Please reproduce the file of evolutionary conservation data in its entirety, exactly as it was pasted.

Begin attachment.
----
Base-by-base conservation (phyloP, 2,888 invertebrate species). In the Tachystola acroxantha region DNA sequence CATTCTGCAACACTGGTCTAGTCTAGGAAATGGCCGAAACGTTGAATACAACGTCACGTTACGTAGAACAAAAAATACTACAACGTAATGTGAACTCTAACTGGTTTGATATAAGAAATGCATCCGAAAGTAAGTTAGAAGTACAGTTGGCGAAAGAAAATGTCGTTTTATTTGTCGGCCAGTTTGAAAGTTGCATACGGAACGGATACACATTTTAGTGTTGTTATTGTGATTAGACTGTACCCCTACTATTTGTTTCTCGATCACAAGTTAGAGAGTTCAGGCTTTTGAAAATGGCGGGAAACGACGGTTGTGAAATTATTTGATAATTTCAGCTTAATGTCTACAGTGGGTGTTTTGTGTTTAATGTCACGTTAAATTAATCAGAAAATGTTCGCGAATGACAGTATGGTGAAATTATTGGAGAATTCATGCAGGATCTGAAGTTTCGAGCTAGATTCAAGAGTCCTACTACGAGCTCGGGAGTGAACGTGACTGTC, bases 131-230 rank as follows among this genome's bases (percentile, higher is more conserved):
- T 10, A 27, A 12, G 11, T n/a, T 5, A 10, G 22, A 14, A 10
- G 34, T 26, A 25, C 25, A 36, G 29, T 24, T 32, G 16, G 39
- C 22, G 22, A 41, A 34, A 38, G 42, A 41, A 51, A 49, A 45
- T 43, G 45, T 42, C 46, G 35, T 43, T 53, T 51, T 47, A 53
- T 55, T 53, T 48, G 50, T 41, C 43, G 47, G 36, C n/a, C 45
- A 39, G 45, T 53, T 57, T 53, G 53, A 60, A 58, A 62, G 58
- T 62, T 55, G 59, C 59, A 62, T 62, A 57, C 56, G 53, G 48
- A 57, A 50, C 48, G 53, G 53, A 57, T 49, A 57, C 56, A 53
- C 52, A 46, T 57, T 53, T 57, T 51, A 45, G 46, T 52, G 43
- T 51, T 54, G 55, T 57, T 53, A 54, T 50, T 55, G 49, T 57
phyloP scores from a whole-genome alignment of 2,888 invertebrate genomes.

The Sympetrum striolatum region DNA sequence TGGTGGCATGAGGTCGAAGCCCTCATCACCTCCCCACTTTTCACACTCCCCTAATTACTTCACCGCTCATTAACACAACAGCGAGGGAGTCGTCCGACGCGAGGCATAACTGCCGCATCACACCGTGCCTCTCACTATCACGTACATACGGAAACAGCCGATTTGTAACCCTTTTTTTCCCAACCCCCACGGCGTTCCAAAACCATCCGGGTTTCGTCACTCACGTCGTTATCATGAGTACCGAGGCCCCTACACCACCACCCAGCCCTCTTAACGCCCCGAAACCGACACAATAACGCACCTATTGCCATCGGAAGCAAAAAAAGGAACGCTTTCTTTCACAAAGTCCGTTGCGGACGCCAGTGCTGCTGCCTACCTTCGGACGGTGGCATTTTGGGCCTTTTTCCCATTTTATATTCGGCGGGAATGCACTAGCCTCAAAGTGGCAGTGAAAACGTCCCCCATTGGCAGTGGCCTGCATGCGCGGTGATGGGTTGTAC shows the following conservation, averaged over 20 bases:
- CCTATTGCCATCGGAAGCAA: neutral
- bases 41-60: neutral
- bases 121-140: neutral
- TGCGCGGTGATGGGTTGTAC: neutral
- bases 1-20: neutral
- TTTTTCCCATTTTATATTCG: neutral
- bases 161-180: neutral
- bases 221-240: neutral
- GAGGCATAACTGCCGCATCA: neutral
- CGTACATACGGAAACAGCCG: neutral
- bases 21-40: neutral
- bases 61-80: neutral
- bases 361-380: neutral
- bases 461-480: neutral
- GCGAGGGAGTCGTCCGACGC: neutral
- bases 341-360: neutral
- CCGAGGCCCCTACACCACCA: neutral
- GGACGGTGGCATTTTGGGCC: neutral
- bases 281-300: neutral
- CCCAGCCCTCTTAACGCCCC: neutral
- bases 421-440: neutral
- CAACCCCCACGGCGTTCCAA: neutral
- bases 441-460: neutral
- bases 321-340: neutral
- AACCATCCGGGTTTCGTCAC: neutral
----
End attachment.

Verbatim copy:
Base-by-base conservation (phyloP, 2,888 invertebrate species). In the Tachystola acroxantha region DNA sequence CATTCTGCAACACTGGTCTAGTCTAGGAAATGGCCGAAACGTTGAATACAACGTCACGTTACGTAGAACAAAAAATACTACAACGTAATGTGAACTCTAACTGGTTTGATATAAGAAATGCATCCGAAAGTAAGTTAGAAGTACAGTTGGCGAAAGAAAATGTCGTTTTATTTGTCGGCCAGTTTGAAAGTTGCATACGGAACGGATACACATTTTAGTGTTGTTATTGTGATTAGACTGTACCCCTACTATTTGTTTCTCGATCACAAGTTAGAGAGTTCAGGCTTTTGAAAATGGCGGGAAACGACGGTTGTGAAATTATTTGATAATTTCAGCTTAATGTCTACAGTGGGTGTTTTGTGTTTAATGTCACGTTAAATTAATCAGAAAATGTTCGCGAATGACAGTATGGTGAAATTATTGGAGAATTCATGCAGGATCTGAAGTTTCGAGCTAGATTCAAGAGTCCTACTACGAGCTCGGGAGTGAACGTGACTGTC, bases 131-230 rank as follows among this genome's bases (percentile, higher is more conserved):
- T 10, A 27, A 12, G 11, T n/a, T 5, A 10, G 22, A 14, A 10
- G 34, T 26, A 25, C 25, A 36, G 29, T 24, T 32, G 16, G 39
- C 22, G 22, A 41, A 34, A 38, G 42, A 41, A 51, A 49, A 45
- T 43, G 45, T 42, C 46, G 35, T 43, T 53, T 51, T 47, A 53
- T 55, T 53, T 48, G 50, T 41, C 43, G 47, G 36, C n/a, C 45
- A 39, G 45, T 53, T 57, T 53, G 53, A 60, A 58, A 62, G 58
- T 62, T 55, G 59, C 59, A 62, T 62, A 57, C 56, G 53, G 48
- A 57, A 50, C 48, G 53, G 53, A 57, T 49, A 57, C 56, A 53
- C 52, A 46, T 57, T 53, T 57, T 51, A 45, G 46, T 52, G 43
- T 51, T 54, G 55, T 57, T 53, A 54, T 50, T 55, G 49, T 57
phyloP scores from a whole-genome alignment of 2,888 invertebrate genomes.

The Sympetrum striolatum region DNA sequence TGGTGGCATGAGGTCGAAGCCCTCATCACCTCCCCACTTTTCACACTCCCCTAATTACTTCACCGCTCATTAACACAACAGCGAGGGAGTCGTCCGACGCGAGGCATAACTGCCGCATCACACCGTGCCTCTCACTATCACGTACATACGGAAACAGCCGATTTGTAACCCTTTTTTTCCCAACCCCCACGGCGTTCCAAAACCATCCGGGTTTCGTCACTCACGTCGTTATCATGAGTACCGAGGCCCCTACACCACCACCCAGCCCTCTTAACGCCCCGAAACCGACACAATAACGCACCTATTGCCATCGGAAGCAAAAAAAGGAACGCTTTCTTTCACAAAGTCCGTTGCGGACGCCAGTGCTGCTGCCTACCTTCGGACGGTGGCATTTTGGGCCTTTTTCCCATTTTATATTCGGCGGGAATGCACTAGCCTCAAAGTGGCAGTGAAAACGTCCCCCATTGGCAGTGGCCTGCATGCGCGGTGATGGGTTGTAC shows the following conservation, averaged over 20 bases:
- CCTATTGCCATCGGAAGCAA: neutral
- bases 41-60: neutral
- bases 121-140: neutral
- TGCGCGGTGATGGGTTGTAC: neutral
- bases 1-20: neutral
- TTTTTCCCATTTTATATTCG: neutral
- bases 161-180: neutral
- bases 221-240: neutral
- GAGGCATAACTGCCGCATCA: neutral
- CGTACATACGGAAACAGCCG: neutral
- bases 21-40: neutral
- bases 61-80: neutral
- bases 361-380: neutral
- bases 461-480: neutral
- GCGAGGGAGTCGTCCGACGC: neutral
- bases 341-360: neutral
- CCGAGGCCCCTACACCACCA: neutral
- GGACGGTGGCATTTTGGGCC: neutral
- bases 281-300: neutral
- CCCAGCCCTCTTAACGCCCC: neutral
- bases 421-440: neutral
- CAACCCCCACGGCGTTCCAA: neutral
- bases 441-460: neutral
- bases 321-340: neutral
- AACCATCCGGGTTTCGTCAC: neutral